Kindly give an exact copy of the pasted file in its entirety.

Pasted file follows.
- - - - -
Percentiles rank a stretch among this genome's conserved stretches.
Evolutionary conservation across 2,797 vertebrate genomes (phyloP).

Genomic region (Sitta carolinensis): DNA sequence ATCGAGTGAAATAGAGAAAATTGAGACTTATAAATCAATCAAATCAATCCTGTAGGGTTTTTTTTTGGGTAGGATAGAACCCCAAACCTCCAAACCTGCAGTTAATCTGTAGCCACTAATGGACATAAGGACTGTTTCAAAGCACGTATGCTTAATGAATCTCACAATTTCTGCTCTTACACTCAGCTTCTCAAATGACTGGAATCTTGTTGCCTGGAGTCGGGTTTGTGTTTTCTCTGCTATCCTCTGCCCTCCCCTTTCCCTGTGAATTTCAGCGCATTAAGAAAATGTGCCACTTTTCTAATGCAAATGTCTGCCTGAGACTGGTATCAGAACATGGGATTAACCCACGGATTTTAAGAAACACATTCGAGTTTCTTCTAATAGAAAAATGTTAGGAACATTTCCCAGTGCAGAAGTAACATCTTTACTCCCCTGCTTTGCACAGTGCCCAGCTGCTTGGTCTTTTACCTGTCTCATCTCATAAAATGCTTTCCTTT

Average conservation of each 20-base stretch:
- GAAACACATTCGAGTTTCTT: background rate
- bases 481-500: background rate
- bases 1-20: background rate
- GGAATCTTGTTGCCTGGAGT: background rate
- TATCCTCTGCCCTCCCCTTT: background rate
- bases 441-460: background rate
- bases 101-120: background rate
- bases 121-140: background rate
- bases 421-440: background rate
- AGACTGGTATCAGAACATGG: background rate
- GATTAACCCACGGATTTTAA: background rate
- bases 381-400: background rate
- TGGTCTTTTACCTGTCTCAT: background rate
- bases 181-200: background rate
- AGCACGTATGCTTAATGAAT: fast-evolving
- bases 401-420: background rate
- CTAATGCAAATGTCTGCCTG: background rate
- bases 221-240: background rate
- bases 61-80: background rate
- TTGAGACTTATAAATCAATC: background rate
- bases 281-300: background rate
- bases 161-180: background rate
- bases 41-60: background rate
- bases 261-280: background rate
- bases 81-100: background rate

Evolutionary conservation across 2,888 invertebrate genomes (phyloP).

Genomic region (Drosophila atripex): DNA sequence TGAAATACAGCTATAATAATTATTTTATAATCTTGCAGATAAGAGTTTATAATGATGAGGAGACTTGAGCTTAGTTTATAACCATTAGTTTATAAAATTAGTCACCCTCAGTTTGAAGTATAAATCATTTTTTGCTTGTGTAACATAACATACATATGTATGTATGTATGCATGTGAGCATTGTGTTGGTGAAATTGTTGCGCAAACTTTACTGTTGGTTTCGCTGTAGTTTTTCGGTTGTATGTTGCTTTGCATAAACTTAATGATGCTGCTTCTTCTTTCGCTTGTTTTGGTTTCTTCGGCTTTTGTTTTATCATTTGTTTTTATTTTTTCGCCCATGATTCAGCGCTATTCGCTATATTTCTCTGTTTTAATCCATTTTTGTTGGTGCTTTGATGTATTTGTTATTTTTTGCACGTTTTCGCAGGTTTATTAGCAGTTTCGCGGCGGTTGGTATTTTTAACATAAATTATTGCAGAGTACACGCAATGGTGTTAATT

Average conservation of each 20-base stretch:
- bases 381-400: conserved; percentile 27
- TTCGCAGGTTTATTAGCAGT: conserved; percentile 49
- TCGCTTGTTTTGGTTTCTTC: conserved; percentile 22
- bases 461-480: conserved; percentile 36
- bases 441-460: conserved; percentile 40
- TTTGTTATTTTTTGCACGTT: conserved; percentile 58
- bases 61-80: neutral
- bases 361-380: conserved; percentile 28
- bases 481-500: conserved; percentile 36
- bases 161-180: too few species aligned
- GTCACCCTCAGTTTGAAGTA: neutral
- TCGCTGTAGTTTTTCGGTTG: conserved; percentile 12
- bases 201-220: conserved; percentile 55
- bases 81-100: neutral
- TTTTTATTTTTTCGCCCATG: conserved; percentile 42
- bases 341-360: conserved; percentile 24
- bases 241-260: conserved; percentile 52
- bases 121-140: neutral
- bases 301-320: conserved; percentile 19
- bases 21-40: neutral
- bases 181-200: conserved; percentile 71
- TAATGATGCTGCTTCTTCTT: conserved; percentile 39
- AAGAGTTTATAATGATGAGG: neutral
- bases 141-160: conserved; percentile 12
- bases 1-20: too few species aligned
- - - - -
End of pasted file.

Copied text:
Percentiles rank a stretch among this genome's conserved stretches.
Evolutionary conservation across 2,797 vertebrate genomes (phyloP).

Genomic region (Sitta carolinensis): DNA sequence ATCGAGTGAAATAGAGAAAATTGAGACTTATAAATCAATCAAATCAATCCTGTAGGGTTTTTTTTTGGGTAGGATAGAACCCCAAACCTCCAAACCTGCAGTTAATCTGTAGCCACTAATGGACATAAGGACTGTTTCAAAGCACGTATGCTTAATGAATCTCACAATTTCTGCTCTTACACTCAGCTTCTCAAATGACTGGAATCTTGTTGCCTGGAGTCGGGTTTGTGTTTTCTCTGCTATCCTCTGCCCTCCCCTTTCCCTGTGAATTTCAGCGCATTAAGAAAATGTGCCACTTTTCTAATGCAAATGTCTGCCTGAGACTGGTATCAGAACATGGGATTAACCCACGGATTTTAAGAAACACATTCGAGTTTCTTCTAATAGAAAAATGTTAGGAACATTTCCCAGTGCAGAAGTAACATCTTTACTCCCCTGCTTTGCACAGTGCCCAGCTGCTTGGTCTTTTACCTGTCTCATCTCATAAAATGCTTTCCTTT

Average conservation of each 20-base stretch:
- GAAACACATTCGAGTTTCTT: background rate
- bases 481-500: background rate
- bases 1-20: background rate
- GGAATCTTGTTGCCTGGAGT: background rate
- TATCCTCTGCCCTCCCCTTT: background rate
- bases 441-460: background rate
- bases 101-120: background rate
- bases 121-140: background rate
- bases 421-440: background rate
- AGACTGGTATCAGAACATGG: background rate
- GATTAACCCACGGATTTTAA: background rate
- bases 381-400: background rate
- TGGTCTTTTACCTGTCTCAT: background rate
- bases 181-200: background rate
- AGCACGTATGCTTAATGAAT: fast-evolving
- bases 401-420: background rate
- CTAATGCAAATGTCTGCCTG: background rate
- bases 221-240: background rate
- bases 61-80: background rate
- TTGAGACTTATAAATCAATC: background rate
- bases 281-300: background rate
- bases 161-180: background rate
- bases 41-60: background rate
- bases 261-280: background rate
- bases 81-100: background rate

Evolutionary conservation across 2,888 invertebrate genomes (phyloP).

Genomic region (Drosophila atripex): DNA sequence TGAAATACAGCTATAATAATTATTTTATAATCTTGCAGATAAGAGTTTATAATGATGAGGAGACTTGAGCTTAGTTTATAACCATTAGTTTATAAAATTAGTCACCCTCAGTTTGAAGTATAAATCATTTTTTGCTTGTGTAACATAACATACATATGTATGTATGTATGCATGTGAGCATTGTGTTGGTGAAATTGTTGCGCAAACTTTACTGTTGGTTTCGCTGTAGTTTTTCGGTTGTATGTTGCTTTGCATAAACTTAATGATGCTGCTTCTTCTTTCGCTTGTTTTGGTTTCTTCGGCTTTTGTTTTATCATTTGTTTTTATTTTTTCGCCCATGATTCAGCGCTATTCGCTATATTTCTCTGTTTTAATCCATTTTTGTTGGTGCTTTGATGTATTTGTTATTTTTTGCACGTTTTCGCAGGTTTATTAGCAGTTTCGCGGCGGTTGGTATTTTTAACATAAATTATTGCAGAGTACACGCAATGGTGTTAATT

Average conservation of each 20-base stretch:
- bases 381-400: conserved; percentile 27
- TTCGCAGGTTTATTAGCAGT: conserved; percentile 49
- TCGCTTGTTTTGGTTTCTTC: conserved; percentile 22
- bases 461-480: conserved; percentile 36
- bases 441-460: conserved; percentile 40
- TTTGTTATTTTTTGCACGTT: conserved; percentile 58
- bases 61-80: neutral
- bases 361-380: conserved; percentile 28
- bases 481-500: conserved; percentile 36
- bases 161-180: too few species aligned
- GTCACCCTCAGTTTGAAGTA: neutral
- TCGCTGTAGTTTTTCGGTTG: conserved; percentile 12
- bases 201-220: conserved; percentile 55
- bases 81-100: neutral
- TTTTTATTTTTTCGCCCATG: conserved; percentile 42
- bases 341-360: conserved; percentile 24
- bases 241-260: conserved; percentile 52
- bases 121-140: neutral
- bases 301-320: conserved; percentile 19
- bases 21-40: neutral
- bases 181-200: conserved; percentile 71
- TAATGATGCTGCTTCTTCTT: conserved; percentile 39
- AAGAGTTTATAATGATGAGG: neutral
- bases 141-160: conserved; percentile 12
- bases 1-20: too few species aligned